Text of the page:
19. Hypnobirthing classes. This isn’t a physical ‘item’ but it’s definitely worth adding to the list. Hypnobirthing sounds a bit woo-woo, but essentially it’s just reprogramming yourself to not be scared of birth and to see it as an empowering, connected experience that our bodies were designed to do. There are books on the subject but I think classes are better, which teach you calming breathing and visualisation techniques, how to use self-hypnosis to put yourself into a deep state of relaxation, positions and massage techniques to help the birth process, and how to have a positive mindset leading up to and during the experience. I started classes last week when I was 24 weeks. It’s 3 hours each Saturday morning for 4 weeks at a sweet community centre near my house, and I’m loving it so far.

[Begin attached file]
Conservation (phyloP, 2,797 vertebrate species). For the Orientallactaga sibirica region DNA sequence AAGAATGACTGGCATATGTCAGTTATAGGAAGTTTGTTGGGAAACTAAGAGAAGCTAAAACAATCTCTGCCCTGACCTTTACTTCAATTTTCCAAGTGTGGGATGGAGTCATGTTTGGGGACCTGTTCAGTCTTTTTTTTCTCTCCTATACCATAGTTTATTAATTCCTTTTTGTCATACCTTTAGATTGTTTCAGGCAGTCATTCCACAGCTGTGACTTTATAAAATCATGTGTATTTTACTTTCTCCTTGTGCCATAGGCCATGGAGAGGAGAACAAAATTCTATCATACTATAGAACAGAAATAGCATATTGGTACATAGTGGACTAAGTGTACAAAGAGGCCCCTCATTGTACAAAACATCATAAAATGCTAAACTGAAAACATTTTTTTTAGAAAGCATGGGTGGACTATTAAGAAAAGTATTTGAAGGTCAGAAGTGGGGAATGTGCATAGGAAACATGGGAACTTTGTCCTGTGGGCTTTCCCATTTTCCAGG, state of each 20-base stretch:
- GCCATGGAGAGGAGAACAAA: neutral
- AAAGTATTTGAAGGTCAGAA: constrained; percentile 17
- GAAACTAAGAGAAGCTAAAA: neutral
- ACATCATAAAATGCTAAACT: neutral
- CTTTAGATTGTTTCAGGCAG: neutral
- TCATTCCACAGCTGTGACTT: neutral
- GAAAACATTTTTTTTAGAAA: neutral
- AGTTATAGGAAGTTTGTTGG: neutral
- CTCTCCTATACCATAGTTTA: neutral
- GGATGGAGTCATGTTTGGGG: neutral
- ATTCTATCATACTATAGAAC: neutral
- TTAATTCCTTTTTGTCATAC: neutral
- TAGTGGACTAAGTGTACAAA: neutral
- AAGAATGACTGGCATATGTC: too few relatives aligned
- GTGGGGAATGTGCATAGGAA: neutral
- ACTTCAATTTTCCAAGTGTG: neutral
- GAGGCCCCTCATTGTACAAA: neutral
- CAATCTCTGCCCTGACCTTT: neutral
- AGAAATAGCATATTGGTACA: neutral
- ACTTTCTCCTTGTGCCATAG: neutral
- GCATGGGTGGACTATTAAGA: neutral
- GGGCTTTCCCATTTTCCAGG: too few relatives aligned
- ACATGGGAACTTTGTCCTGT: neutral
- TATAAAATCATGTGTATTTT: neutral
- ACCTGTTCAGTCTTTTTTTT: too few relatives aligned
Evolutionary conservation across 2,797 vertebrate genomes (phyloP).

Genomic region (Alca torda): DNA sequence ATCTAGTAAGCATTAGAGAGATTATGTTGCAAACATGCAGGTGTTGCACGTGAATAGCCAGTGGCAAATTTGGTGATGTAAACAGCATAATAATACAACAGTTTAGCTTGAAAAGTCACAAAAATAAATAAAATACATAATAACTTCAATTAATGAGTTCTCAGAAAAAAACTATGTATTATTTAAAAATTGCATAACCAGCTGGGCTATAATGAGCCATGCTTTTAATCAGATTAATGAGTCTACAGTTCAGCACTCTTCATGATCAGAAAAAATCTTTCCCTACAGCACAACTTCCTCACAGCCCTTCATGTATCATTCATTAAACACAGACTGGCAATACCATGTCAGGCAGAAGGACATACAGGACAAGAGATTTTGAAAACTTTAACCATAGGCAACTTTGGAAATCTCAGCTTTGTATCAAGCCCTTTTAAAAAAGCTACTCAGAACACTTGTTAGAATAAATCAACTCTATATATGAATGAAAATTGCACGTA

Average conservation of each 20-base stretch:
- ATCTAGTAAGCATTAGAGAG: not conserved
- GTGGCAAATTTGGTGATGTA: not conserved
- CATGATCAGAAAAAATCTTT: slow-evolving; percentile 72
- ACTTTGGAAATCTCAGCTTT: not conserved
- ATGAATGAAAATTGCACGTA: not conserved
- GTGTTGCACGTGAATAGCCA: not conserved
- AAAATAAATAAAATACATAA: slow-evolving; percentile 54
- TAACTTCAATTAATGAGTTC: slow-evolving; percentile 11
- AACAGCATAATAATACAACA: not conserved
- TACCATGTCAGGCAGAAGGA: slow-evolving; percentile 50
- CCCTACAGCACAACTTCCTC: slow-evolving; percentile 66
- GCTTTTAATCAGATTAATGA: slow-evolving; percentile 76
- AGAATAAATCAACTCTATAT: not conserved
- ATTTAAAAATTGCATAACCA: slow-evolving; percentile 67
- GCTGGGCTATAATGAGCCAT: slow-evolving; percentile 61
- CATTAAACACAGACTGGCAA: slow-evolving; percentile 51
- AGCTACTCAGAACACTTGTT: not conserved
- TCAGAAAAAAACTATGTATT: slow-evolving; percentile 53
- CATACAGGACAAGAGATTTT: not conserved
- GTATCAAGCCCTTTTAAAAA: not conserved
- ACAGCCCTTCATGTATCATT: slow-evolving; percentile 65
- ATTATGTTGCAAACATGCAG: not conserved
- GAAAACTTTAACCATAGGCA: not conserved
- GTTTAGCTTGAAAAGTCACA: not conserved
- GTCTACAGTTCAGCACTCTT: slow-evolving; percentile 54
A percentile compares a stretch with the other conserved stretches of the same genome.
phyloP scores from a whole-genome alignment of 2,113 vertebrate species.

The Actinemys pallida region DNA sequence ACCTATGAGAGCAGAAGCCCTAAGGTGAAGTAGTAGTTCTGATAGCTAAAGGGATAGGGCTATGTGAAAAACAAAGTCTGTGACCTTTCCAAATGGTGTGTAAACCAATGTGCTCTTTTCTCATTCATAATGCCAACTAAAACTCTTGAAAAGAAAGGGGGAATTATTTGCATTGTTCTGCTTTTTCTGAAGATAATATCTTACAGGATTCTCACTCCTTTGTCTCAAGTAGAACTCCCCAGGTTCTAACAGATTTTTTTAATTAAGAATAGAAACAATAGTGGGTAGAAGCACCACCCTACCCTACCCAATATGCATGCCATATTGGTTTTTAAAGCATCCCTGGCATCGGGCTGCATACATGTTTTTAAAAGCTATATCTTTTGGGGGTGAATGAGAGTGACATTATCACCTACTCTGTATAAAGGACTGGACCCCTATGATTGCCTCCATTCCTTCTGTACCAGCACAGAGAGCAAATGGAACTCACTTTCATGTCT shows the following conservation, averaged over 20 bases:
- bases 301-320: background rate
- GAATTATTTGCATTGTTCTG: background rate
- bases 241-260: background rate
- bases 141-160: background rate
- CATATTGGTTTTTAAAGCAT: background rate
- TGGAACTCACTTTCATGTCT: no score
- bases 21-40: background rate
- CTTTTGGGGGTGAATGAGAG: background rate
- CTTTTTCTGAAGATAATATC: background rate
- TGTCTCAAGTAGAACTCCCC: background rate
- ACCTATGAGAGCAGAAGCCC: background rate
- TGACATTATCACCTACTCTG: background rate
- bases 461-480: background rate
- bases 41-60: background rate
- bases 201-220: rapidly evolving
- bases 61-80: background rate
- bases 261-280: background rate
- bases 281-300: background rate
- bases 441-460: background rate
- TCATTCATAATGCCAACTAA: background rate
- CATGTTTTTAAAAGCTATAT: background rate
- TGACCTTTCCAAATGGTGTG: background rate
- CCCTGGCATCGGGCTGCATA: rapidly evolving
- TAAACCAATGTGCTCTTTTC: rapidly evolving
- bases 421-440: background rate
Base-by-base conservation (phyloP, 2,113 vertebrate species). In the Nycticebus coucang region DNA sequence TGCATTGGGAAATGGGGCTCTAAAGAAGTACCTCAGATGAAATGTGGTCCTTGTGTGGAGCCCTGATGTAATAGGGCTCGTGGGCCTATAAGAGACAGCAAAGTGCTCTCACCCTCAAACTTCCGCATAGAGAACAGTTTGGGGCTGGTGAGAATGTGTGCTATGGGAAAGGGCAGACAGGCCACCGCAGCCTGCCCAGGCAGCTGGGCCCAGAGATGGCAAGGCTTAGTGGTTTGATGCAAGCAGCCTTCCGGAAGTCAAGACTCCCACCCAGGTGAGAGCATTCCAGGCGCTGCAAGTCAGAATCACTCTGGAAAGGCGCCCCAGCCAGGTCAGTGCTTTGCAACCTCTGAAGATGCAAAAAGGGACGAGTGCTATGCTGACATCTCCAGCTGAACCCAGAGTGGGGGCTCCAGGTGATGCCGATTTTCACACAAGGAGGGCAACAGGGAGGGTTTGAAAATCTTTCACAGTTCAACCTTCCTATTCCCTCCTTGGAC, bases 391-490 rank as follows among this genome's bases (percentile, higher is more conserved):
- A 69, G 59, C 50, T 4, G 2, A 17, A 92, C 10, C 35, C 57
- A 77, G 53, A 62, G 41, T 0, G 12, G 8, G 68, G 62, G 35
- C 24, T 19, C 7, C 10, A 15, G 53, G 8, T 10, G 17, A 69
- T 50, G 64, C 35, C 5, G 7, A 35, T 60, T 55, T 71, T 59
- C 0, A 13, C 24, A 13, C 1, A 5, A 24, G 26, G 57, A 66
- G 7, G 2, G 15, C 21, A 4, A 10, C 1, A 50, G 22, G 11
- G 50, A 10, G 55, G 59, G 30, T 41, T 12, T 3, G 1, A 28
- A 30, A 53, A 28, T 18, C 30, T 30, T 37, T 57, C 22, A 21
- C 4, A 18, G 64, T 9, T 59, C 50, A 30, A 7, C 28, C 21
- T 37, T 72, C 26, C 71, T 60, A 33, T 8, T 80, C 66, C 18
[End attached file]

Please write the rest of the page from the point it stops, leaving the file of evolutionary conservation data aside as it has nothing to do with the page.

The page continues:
20. Buddhism for Mothers by Sarah Napthali. Even if you belong to another religion (or none at all) or have no experience with Buddhism, this is a great book about how to manage anxiety, increase calmness and feel a greater connection to yourself and your children. Although this is my first pregnancy and I don’t already have kids, much of the content is applicable to pregnancy and general life, not just motherhood, so I’ve already got tons of useful info from it.
Phew, that’s it! As I said before, this list could be 100 items long, but I had to cap it somewhere. If you have any essential to add to the list or you already use any of the above, I’d love to know – just share them in the comments below.
P.S. If you know of any pregnant mums to be, help them out by sending them this post!